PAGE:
cell phone service carrier

Whether they go with Sprint, T-Mobile, AT&T, Verizon Wireless, or another cell phone service carrier, consumers often choose and use a calling plan based on what their friends use. Although brand loyalty may play a role, many people are particularly concerned about whether they can call or text other in-network customers for free and when they can make or receive other calls without charge. It is a matter of dollars and sense: On some service plans, the cost of calling or texting friends who use other carriers, or using data to access the internet—especially during periods of peak pricing—can add up quickly.

A growing number of consumers are making purchase and consumption decisions based on who is switched into or out of a carrier’s network. These decisions are complicated by the fact that carriers usually require customers to sign a one- or two-year contract and pay a hefty fee if they want to switch carriers before the end of the contract. Once their contracts are up, however, some consumers will follow their friends from carrier to carrier, switching phones in the process, so that they can talk and text whenever they like. Friends who do not switch may wind up getting fewer calls and text messages, keeping their calls and messages short, or waiting to talk or text until off-peak hours.

For example, after a friend switched from Sprint to T-Mobile because so many in her group were using the carrier, one college student observed, “We used to talk every day all day. Now I only hear from her after 9 P.M. so that she doesn’t use her minutes.” To stay connected without spending a fortune, this student plans to sign with T-Mobile as soon as her contract with Sprint expires.

Carrier choices can bring in-network friends closer while impeding communications with out-of-network friends. “I try not to talk to those who don’t have Sprint. I don’t have minutes to waste,” explains a 23-year-old Sprint customer. On the other hand, this customer became better friends with a casual acquaintance after both realized that with the Sprint network in common, they could call each other as often as they liked.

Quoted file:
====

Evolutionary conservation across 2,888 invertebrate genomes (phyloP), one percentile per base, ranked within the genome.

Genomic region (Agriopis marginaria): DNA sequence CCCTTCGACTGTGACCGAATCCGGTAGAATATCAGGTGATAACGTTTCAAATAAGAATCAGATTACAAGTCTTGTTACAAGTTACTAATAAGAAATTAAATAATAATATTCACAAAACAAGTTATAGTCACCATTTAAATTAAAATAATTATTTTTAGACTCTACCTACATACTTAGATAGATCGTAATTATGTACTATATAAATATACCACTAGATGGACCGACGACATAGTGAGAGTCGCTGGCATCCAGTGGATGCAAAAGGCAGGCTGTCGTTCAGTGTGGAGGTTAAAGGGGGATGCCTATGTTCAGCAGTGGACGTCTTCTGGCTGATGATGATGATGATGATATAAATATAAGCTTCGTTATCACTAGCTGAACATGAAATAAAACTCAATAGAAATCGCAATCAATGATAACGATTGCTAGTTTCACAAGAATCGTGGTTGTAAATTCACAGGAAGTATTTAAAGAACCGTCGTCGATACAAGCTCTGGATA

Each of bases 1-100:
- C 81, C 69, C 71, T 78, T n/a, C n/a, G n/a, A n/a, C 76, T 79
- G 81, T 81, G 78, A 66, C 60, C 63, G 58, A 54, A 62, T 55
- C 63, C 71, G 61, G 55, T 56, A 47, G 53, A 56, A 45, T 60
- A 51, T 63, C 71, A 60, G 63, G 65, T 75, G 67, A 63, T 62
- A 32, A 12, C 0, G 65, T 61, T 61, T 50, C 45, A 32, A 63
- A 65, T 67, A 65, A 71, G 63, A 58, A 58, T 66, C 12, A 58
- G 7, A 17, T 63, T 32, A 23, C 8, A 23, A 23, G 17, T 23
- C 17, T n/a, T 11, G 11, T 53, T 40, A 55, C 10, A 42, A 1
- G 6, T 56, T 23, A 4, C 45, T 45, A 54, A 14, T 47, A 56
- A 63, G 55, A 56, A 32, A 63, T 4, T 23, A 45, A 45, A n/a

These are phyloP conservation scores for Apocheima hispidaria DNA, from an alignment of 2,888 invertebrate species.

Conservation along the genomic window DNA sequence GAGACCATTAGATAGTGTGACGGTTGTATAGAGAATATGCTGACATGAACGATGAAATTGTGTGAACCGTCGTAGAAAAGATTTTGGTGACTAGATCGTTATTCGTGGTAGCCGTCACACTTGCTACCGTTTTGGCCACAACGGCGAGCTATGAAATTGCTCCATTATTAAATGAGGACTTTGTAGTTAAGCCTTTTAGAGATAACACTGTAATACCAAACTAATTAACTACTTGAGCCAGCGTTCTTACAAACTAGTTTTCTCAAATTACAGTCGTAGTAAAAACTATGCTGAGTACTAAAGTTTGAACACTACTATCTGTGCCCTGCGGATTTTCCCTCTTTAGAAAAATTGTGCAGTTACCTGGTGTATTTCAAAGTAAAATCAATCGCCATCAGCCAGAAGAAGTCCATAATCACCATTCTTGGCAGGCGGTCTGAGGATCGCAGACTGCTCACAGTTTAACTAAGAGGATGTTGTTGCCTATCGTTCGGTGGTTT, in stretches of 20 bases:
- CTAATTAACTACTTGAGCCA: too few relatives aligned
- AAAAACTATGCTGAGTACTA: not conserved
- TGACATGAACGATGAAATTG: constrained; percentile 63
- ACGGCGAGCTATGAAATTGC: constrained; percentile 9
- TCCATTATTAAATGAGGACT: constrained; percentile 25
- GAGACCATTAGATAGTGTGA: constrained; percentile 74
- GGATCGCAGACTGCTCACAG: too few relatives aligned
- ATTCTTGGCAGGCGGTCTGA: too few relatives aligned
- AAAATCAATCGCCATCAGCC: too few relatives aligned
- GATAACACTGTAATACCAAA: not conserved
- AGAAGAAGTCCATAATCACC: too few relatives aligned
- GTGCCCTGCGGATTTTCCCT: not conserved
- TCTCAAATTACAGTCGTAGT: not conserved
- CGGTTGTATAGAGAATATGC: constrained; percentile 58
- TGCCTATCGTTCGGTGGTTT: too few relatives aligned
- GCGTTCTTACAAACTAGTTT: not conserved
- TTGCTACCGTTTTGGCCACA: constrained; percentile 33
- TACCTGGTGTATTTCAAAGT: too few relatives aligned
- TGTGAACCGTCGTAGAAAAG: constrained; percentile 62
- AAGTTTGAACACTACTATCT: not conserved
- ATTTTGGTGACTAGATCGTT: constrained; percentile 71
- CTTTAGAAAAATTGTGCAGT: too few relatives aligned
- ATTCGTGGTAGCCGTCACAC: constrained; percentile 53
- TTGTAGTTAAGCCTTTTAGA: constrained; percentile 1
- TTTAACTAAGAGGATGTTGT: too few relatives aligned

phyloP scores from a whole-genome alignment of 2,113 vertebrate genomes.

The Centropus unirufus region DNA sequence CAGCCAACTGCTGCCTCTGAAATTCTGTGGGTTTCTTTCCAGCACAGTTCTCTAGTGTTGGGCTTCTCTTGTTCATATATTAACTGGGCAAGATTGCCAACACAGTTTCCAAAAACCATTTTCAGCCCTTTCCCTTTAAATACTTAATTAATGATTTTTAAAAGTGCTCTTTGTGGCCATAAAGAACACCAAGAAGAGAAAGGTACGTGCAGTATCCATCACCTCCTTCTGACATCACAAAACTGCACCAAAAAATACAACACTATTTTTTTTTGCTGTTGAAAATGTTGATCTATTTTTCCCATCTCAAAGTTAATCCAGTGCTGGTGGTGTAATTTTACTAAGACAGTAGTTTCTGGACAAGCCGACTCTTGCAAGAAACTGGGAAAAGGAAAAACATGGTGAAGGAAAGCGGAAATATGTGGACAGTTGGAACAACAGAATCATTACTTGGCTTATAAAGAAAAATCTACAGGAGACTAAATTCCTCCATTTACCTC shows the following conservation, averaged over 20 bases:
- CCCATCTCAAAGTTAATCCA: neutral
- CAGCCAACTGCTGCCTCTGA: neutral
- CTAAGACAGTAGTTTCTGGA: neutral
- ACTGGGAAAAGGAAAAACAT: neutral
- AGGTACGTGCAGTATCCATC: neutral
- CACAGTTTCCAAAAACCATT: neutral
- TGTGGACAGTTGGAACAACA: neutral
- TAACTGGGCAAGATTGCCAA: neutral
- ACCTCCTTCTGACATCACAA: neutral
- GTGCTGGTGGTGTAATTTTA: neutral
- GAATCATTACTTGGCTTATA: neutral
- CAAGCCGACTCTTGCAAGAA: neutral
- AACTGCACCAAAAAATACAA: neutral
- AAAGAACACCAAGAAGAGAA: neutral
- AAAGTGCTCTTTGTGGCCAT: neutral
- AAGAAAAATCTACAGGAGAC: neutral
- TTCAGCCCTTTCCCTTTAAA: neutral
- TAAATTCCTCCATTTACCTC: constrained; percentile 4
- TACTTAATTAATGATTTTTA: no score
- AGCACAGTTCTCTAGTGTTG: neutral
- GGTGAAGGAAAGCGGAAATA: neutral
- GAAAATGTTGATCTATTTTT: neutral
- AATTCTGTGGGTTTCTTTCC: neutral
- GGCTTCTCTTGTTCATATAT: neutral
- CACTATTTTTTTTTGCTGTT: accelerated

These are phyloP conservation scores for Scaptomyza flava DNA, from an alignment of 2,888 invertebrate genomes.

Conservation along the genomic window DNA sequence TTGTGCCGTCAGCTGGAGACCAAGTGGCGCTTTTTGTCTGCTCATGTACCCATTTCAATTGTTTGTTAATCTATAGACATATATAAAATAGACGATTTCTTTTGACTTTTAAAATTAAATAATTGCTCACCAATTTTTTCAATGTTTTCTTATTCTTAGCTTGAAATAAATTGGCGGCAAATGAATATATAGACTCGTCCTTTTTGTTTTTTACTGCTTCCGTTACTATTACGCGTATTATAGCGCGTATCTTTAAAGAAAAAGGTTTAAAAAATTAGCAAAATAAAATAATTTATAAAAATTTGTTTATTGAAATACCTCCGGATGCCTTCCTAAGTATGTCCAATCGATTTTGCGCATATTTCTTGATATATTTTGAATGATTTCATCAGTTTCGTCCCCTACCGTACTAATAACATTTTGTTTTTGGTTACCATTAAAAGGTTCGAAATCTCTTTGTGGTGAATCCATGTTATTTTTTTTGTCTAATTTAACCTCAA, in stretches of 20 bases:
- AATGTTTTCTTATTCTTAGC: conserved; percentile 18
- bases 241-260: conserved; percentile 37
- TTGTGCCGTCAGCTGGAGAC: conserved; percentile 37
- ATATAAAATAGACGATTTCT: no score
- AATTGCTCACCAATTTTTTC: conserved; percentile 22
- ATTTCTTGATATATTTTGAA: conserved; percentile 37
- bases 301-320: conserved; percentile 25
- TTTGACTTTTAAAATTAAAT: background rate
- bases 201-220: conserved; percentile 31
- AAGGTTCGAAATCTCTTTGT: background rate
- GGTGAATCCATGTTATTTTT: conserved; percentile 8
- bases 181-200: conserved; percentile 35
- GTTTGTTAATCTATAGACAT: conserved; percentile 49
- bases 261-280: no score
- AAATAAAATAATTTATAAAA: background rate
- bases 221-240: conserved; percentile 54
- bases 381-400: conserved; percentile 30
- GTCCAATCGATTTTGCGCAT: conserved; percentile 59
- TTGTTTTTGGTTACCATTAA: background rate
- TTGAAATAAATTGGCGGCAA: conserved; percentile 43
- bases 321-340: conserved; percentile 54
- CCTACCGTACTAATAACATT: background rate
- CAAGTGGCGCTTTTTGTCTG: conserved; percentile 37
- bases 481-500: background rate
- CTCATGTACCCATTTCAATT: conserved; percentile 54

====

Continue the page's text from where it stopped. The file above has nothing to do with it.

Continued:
For their part, the carriers recognize that these dynamics can greatly influence decisions and usage. Sprint, for instance, moved the start of its “night” period up to 7 P.M. instead of using the 9 P.M. start time that many competitors have set, giving customers two additional hours of lower-priced, off-peak calling time. T-Mobile began offering a plan that allows customers to specify five out-of-network phone numbers that they can then call free at any time. More carriers are also introducing flat-rate plans with unlimited calling.

Not everyone wants to talk, however. Verizon Wireless examined its records and found that a growing number of its 66 million customers were using cell phones more for texting rather than for calling. In any given month, customers were sending more than 10 billion text messages (New Year’s Day is Verizon Wireless’s busiest text day of the year while Halloween is its busiest day for video and photo messages). On the basis of this research, the company introduced plans that allow for unlimited text, video, photo, and instant messages. Users on these plans pay for voice phone calls by the minute.

Because most cell phones are preset to work only on a specific network, switching carriers generally means switching phones. This change is not a big obstacle for consumers who want the latest technology, but it represents an extra expense—and a bit of a learning curve—for those who like their current cell phone. Because of this cost, Verizon Wireless recently opened its network to allow customers to “bring their own phones” (as long as the phones have been tested for compatibility).i

How does normative influence affect carrier choice? What are the marketing implications for Sprint and other carriers?

What role is informational influence likely to play in a consumer’s decision. After his/her friends have switched carriers after his or her friends have switched?